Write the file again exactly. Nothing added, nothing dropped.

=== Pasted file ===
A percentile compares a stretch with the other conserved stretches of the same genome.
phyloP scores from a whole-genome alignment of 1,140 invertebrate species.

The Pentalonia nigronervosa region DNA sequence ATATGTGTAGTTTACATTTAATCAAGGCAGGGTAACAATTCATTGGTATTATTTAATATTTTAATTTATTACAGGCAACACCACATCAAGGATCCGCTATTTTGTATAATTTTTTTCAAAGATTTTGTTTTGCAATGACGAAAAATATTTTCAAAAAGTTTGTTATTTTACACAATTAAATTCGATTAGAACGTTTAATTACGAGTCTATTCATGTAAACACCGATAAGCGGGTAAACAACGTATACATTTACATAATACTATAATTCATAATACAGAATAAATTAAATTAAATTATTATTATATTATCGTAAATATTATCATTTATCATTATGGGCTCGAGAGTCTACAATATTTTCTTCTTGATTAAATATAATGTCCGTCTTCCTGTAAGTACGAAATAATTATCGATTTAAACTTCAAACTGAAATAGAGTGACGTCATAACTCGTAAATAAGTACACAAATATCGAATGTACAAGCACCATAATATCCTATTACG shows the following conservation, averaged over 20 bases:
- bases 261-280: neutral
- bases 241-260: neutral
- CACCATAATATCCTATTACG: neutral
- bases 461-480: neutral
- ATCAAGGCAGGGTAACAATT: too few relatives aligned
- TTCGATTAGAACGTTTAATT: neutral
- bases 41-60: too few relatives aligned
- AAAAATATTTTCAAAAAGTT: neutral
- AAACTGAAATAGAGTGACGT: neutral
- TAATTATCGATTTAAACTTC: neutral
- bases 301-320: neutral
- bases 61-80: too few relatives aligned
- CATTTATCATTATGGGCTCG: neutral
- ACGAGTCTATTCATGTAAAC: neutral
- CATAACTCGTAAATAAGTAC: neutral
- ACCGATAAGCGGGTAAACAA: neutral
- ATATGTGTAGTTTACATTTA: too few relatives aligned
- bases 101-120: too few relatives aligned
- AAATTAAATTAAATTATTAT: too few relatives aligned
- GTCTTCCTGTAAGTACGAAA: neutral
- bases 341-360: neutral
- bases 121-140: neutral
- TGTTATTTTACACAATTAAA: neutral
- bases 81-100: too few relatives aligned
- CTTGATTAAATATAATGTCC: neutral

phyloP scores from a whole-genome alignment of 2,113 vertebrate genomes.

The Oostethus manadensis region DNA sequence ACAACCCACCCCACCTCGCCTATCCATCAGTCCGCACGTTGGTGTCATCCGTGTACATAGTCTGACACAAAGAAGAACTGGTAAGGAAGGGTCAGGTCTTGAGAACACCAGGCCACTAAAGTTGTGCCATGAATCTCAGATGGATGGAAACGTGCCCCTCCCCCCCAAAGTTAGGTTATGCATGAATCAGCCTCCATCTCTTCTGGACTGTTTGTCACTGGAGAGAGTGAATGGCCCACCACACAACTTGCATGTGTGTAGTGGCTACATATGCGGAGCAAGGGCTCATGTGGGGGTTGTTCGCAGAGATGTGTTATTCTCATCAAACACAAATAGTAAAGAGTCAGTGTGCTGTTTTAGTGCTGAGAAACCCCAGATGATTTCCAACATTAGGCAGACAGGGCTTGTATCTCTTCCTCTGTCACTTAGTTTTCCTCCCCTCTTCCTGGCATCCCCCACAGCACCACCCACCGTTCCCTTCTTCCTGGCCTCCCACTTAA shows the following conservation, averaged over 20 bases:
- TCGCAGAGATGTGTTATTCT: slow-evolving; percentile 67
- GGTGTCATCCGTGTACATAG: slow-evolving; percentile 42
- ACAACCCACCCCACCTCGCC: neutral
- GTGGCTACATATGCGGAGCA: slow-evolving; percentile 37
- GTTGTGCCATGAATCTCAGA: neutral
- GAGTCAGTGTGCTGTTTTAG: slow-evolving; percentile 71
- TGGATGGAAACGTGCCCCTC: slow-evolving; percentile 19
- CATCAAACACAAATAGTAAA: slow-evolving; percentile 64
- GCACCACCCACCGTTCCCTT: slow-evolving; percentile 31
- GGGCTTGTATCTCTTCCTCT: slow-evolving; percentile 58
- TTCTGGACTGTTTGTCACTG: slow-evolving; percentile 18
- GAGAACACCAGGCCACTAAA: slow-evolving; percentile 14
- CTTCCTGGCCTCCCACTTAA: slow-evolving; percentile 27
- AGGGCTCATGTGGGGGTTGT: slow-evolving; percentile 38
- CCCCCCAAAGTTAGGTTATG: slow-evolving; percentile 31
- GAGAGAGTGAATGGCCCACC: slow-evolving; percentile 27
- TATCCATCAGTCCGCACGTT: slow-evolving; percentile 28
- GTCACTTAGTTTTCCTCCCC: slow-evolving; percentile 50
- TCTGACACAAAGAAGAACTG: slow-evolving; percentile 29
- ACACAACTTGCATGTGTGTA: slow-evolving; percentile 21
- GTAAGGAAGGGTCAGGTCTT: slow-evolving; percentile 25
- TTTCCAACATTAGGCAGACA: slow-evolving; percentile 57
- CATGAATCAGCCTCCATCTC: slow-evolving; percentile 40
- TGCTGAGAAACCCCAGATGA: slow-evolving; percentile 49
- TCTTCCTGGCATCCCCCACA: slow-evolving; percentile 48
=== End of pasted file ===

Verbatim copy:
A percentile compares a stretch with the other conserved stretches of the same genome.
phyloP scores from a whole-genome alignment of 1,140 invertebrate species.

The Pentalonia nigronervosa region DNA sequence ATATGTGTAGTTTACATTTAATCAAGGCAGGGTAACAATTCATTGGTATTATTTAATATTTTAATTTATTACAGGCAACACCACATCAAGGATCCGCTATTTTGTATAATTTTTTTCAAAGATTTTGTTTTGCAATGACGAAAAATATTTTCAAAAAGTTTGTTATTTTACACAATTAAATTCGATTAGAACGTTTAATTACGAGTCTATTCATGTAAACACCGATAAGCGGGTAAACAACGTATACATTTACATAATACTATAATTCATAATACAGAATAAATTAAATTAAATTATTATTATATTATCGTAAATATTATCATTTATCATTATGGGCTCGAGAGTCTACAATATTTTCTTCTTGATTAAATATAATGTCCGTCTTCCTGTAAGTACGAAATAATTATCGATTTAAACTTCAAACTGAAATAGAGTGACGTCATAACTCGTAAATAAGTACACAAATATCGAATGTACAAGCACCATAATATCCTATTACG shows the following conservation, averaged over 20 bases:
- bases 261-280: neutral
- bases 241-260: neutral
- CACCATAATATCCTATTACG: neutral
- bases 461-480: neutral
- ATCAAGGCAGGGTAACAATT: too few relatives aligned
- TTCGATTAGAACGTTTAATT: neutral
- bases 41-60: too few relatives aligned
- AAAAATATTTTCAAAAAGTT: neutral
- AAACTGAAATAGAGTGACGT: neutral
- TAATTATCGATTTAAACTTC: neutral
- bases 301-320: neutral
- bases 61-80: too few relatives aligned
- CATTTATCATTATGGGCTCG: neutral
- ACGAGTCTATTCATGTAAAC: neutral
- CATAACTCGTAAATAAGTAC: neutral
- ACCGATAAGCGGGTAAACAA: neutral
- ATATGTGTAGTTTACATTTA: too few relatives aligned
- bases 101-120: too few relatives aligned
- AAATTAAATTAAATTATTAT: too few relatives aligned
- GTCTTCCTGTAAGTACGAAA: neutral
- bases 341-360: neutral
- bases 121-140: neutral
- TGTTATTTTACACAATTAAA: neutral
- bases 81-100: too few relatives aligned
- CTTGATTAAATATAATGTCC: neutral

phyloP scores from a whole-genome alignment of 2,113 vertebrate genomes.

The Oostethus manadensis region DNA sequence ACAACCCACCCCACCTCGCCTATCCATCAGTCCGCACGTTGGTGTCATCCGTGTACATAGTCTGACACAAAGAAGAACTGGTAAGGAAGGGTCAGGTCTTGAGAACACCAGGCCACTAAAGTTGTGCCATGAATCTCAGATGGATGGAAACGTGCCCCTCCCCCCCAAAGTTAGGTTATGCATGAATCAGCCTCCATCTCTTCTGGACTGTTTGTCACTGGAGAGAGTGAATGGCCCACCACACAACTTGCATGTGTGTAGTGGCTACATATGCGGAGCAAGGGCTCATGTGGGGGTTGTTCGCAGAGATGTGTTATTCTCATCAAACACAAATAGTAAAGAGTCAGTGTGCTGTTTTAGTGCTGAGAAACCCCAGATGATTTCCAACATTAGGCAGACAGGGCTTGTATCTCTTCCTCTGTCACTTAGTTTTCCTCCCCTCTTCCTGGCATCCCCCACAGCACCACCCACCGTTCCCTTCTTCCTGGCCTCCCACTTAA shows the following conservation, averaged over 20 bases:
- TCGCAGAGATGTGTTATTCT: slow-evolving; percentile 67
- GGTGTCATCCGTGTACATAG: slow-evolving; percentile 42
- ACAACCCACCCCACCTCGCC: neutral
- GTGGCTACATATGCGGAGCA: slow-evolving; percentile 37
- GTTGTGCCATGAATCTCAGA: neutral
- GAGTCAGTGTGCTGTTTTAG: slow-evolving; percentile 71
- TGGATGGAAACGTGCCCCTC: slow-evolving; percentile 19
- CATCAAACACAAATAGTAAA: slow-evolving; percentile 64
- GCACCACCCACCGTTCCCTT: slow-evolving; percentile 31
- GGGCTTGTATCTCTTCCTCT: slow-evolving; percentile 58
- TTCTGGACTGTTTGTCACTG: slow-evolving; percentile 18
- GAGAACACCAGGCCACTAAA: slow-evolving; percentile 14
- CTTCCTGGCCTCCCACTTAA: slow-evolving; percentile 27
- AGGGCTCATGTGGGGGTTGT: slow-evolving; percentile 38
- CCCCCCAAAGTTAGGTTATG: slow-evolving; percentile 31
- GAGAGAGTGAATGGCCCACC: slow-evolving; percentile 27
- TATCCATCAGTCCGCACGTT: slow-evolving; percentile 28
- GTCACTTAGTTTTCCTCCCC: slow-evolving; percentile 50
- TCTGACACAAAGAAGAACTG: slow-evolving; percentile 29
- ACACAACTTGCATGTGTGTA: slow-evolving; percentile 21
- GTAAGGAAGGGTCAGGTCTT: slow-evolving; percentile 25
- TTTCCAACATTAGGCAGACA: slow-evolving; percentile 57
- CATGAATCAGCCTCCATCTC: slow-evolving; percentile 40
- TGCTGAGAAACCCCAGATGA: slow-evolving; percentile 49
- TCTTCCTGGCATCCCCCACA: slow-evolving; percentile 48